Improving your vertical requires improving your strength.
How important is strength? This is dependent on the sport and the position you play. A lineman will need more strength than a wide receiver. A shot put thrower will need more strength than a pole-vaulter. Regardless of your sport or position, strength is crucial and can greatly improve performance if executed properly.
Strength comes in many forms. A wrestler must possess good strength on the mat to control their opponent. A lineman in football will need to be strong enough to hold off the defense. Strength is a universal trait that every athlete, regardless of sport, will need in his or her athletic ability tool belt. Building off of last week’s post (5 Ways to Improve Your Vertical), we will be covering the importance of being strong and how strength training can improve your hops in the game.
More on Strength
The vertical jump is an expression of power. Power equals force times velocity (P=F*V). If you want to increase power, you must improve the force or velocity with which you jump — or both. Think about it. There are forces everywhere and at all times (think gravity). Gravity is constantly pushing down on you every second of the day. If it weren’t for gravity, we would all feel like MJ flying across the court in space jam. Because gravity’s force is so significant, we must be able to counteract that with vertical force of our own. By putting force into the ground through the push of our legs, we receive a force of equal magnitude and in the opposite direction, thus propelling us into the air. Getting stronger will improve the force part of the power equation.
Alright, now that we know the mechanisms of strength help your jumping ability, let’s discuss some exercises and training strategies. There are countless methods to getting stronger. If you are a newbie, you will want to master technique and use primarily bodyweight training with squats, lunges, and hip bridges until that is no longer challenging. Once you have mastered the proper technique, we would begin a basic barbell strength-training program consisting of barbell squats, deadlifts, and Olympic lifts.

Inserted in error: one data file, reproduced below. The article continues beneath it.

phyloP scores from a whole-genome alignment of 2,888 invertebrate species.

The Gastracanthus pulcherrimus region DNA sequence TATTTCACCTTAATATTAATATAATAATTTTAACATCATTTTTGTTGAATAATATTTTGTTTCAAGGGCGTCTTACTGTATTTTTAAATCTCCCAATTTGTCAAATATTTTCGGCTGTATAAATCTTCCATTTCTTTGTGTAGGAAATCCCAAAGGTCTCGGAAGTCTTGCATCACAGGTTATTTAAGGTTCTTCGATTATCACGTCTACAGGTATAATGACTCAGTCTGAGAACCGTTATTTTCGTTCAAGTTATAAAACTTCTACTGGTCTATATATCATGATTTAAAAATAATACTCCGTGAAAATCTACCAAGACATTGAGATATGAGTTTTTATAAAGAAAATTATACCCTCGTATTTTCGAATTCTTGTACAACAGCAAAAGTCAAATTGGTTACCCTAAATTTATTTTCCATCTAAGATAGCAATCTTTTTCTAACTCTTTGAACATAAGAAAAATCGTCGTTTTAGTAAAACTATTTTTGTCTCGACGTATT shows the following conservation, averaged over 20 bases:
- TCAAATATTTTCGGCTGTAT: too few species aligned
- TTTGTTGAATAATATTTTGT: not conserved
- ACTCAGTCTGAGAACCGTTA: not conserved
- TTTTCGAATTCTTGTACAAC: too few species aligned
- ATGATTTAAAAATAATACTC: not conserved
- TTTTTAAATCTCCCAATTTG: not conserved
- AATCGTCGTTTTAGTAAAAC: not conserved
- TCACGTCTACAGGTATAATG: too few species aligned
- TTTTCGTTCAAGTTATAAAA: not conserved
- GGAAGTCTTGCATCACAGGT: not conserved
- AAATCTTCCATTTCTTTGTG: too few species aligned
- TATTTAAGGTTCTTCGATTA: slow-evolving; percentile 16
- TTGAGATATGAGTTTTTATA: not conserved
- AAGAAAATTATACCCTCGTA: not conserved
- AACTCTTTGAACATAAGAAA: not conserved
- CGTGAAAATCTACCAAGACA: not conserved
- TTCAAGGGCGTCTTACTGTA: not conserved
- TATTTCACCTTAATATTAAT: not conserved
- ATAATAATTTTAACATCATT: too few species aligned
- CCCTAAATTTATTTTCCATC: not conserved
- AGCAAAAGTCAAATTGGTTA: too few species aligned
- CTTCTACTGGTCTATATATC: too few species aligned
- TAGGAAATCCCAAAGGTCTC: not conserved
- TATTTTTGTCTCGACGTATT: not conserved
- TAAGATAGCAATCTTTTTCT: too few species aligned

These foundational exercises are used because, essentially, they are total body lifts, or compound exercises. Compound exercises are superior to something like machine training because of the total body demands. For example, when performing a back squat, the athlete must stabilize their core to prevent a loss of safe posture. The leg extension or leg press machines would be more of isolation exercises where the legs get a lot of work but no other part of the body is involved.
3 Tips to Improve Your Squat
- Retract scapulae together while taking a narrow grip. This will create a strong shelf for the bar to rest on your upper back. This will create better stability preventing a loss of posture thus making the exercise safer and stronger.
- After unracking the bar keep your walkout to 3 steps. By taking a slow and controlled walkout and limiting the number of steps you will limit wasted energy and set your base for a better set.
- Take a diaphragmatic breath. A diaphragmatic or belly breath is crucial for big compound lifts. By taking a big breath into the belly and expanding your midsection you are creating a thicker trunk. By expanding your trunk with air and holding that breath through the hardest part of the lift you will create a ton of intra abdominal pressure which will create more stability that will protect your lower back and help to transfer the force from the legs making it easier to finish a tough lift.
Jumpers come in all shapes and sizes. Long and high jumpers in track & field are built long and lean. Basketball players are typically tall and muscular. Wide receivers can be tall, short, small, or built. However, they all need the ability to get up in the air over a defender to receive a pass. Regardless of your sport or position improving your ability to jump high is a clear marker of elite athleticism and getting stronger is setting a great foundation for you to get there.